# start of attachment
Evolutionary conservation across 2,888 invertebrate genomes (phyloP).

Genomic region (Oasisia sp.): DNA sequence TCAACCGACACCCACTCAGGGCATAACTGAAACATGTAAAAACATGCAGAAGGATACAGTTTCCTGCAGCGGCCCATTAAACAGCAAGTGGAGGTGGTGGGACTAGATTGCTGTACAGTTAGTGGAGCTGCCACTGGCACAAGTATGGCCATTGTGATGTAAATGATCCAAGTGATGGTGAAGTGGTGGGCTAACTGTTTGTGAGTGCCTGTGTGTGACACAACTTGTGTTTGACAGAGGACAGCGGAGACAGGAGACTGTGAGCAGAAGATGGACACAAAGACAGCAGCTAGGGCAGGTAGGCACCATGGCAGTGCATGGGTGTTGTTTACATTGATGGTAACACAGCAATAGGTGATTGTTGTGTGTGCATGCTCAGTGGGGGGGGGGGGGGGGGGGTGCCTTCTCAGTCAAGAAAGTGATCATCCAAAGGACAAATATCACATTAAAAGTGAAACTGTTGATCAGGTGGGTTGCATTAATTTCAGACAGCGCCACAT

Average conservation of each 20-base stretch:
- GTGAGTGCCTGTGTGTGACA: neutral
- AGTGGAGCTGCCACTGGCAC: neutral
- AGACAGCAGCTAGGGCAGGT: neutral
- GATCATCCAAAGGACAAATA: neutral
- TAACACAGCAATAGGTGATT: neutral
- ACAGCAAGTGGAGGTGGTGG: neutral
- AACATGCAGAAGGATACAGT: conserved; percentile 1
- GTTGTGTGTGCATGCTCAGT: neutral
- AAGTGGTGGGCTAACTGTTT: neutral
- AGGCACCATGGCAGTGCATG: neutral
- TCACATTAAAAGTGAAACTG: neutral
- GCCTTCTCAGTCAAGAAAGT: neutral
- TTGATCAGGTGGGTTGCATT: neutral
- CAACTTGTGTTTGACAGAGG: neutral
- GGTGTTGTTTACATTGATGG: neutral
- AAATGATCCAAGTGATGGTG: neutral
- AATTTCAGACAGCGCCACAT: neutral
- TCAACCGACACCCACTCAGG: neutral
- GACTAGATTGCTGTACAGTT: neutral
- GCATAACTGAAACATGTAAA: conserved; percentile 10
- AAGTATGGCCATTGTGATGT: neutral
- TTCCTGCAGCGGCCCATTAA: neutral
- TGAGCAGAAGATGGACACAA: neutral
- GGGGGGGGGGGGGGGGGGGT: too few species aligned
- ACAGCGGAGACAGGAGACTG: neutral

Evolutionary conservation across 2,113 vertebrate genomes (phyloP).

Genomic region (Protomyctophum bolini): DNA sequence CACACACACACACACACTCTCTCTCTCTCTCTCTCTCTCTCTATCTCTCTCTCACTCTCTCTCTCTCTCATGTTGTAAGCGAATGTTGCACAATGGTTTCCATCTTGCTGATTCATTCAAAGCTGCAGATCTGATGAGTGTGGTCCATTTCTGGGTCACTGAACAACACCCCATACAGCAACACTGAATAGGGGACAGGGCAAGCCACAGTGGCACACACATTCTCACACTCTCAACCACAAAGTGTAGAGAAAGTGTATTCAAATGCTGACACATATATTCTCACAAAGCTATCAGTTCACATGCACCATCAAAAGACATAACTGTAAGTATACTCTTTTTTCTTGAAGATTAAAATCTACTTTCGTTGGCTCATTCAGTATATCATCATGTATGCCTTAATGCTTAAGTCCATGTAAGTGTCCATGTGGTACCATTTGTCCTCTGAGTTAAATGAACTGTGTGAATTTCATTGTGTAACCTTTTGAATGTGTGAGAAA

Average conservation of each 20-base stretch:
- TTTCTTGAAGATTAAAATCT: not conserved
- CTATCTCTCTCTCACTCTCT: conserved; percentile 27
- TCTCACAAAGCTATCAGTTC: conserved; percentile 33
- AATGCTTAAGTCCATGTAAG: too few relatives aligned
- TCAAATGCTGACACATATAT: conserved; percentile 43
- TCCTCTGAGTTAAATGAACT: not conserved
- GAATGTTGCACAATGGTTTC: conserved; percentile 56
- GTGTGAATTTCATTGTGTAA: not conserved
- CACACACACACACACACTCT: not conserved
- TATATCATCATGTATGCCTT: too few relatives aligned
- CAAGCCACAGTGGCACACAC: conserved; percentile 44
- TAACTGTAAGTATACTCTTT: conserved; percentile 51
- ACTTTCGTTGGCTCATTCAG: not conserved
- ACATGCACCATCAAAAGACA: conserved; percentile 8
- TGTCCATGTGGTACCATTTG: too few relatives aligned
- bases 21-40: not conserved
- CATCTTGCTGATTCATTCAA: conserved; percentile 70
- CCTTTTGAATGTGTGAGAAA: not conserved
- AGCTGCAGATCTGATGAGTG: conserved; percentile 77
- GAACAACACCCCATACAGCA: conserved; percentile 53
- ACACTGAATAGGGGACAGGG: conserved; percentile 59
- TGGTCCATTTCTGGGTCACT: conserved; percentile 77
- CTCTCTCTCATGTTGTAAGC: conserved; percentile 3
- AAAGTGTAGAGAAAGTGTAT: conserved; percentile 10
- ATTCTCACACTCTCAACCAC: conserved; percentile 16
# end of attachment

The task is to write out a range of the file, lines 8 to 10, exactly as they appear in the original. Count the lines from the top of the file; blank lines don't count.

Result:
- TAACACAGCAATAGGTGATT: neutral
- ACAGCAAGTGGAGGTGGTGG: neutral
- AACATGCAGAAGGATACAGT: conserved; percentile 1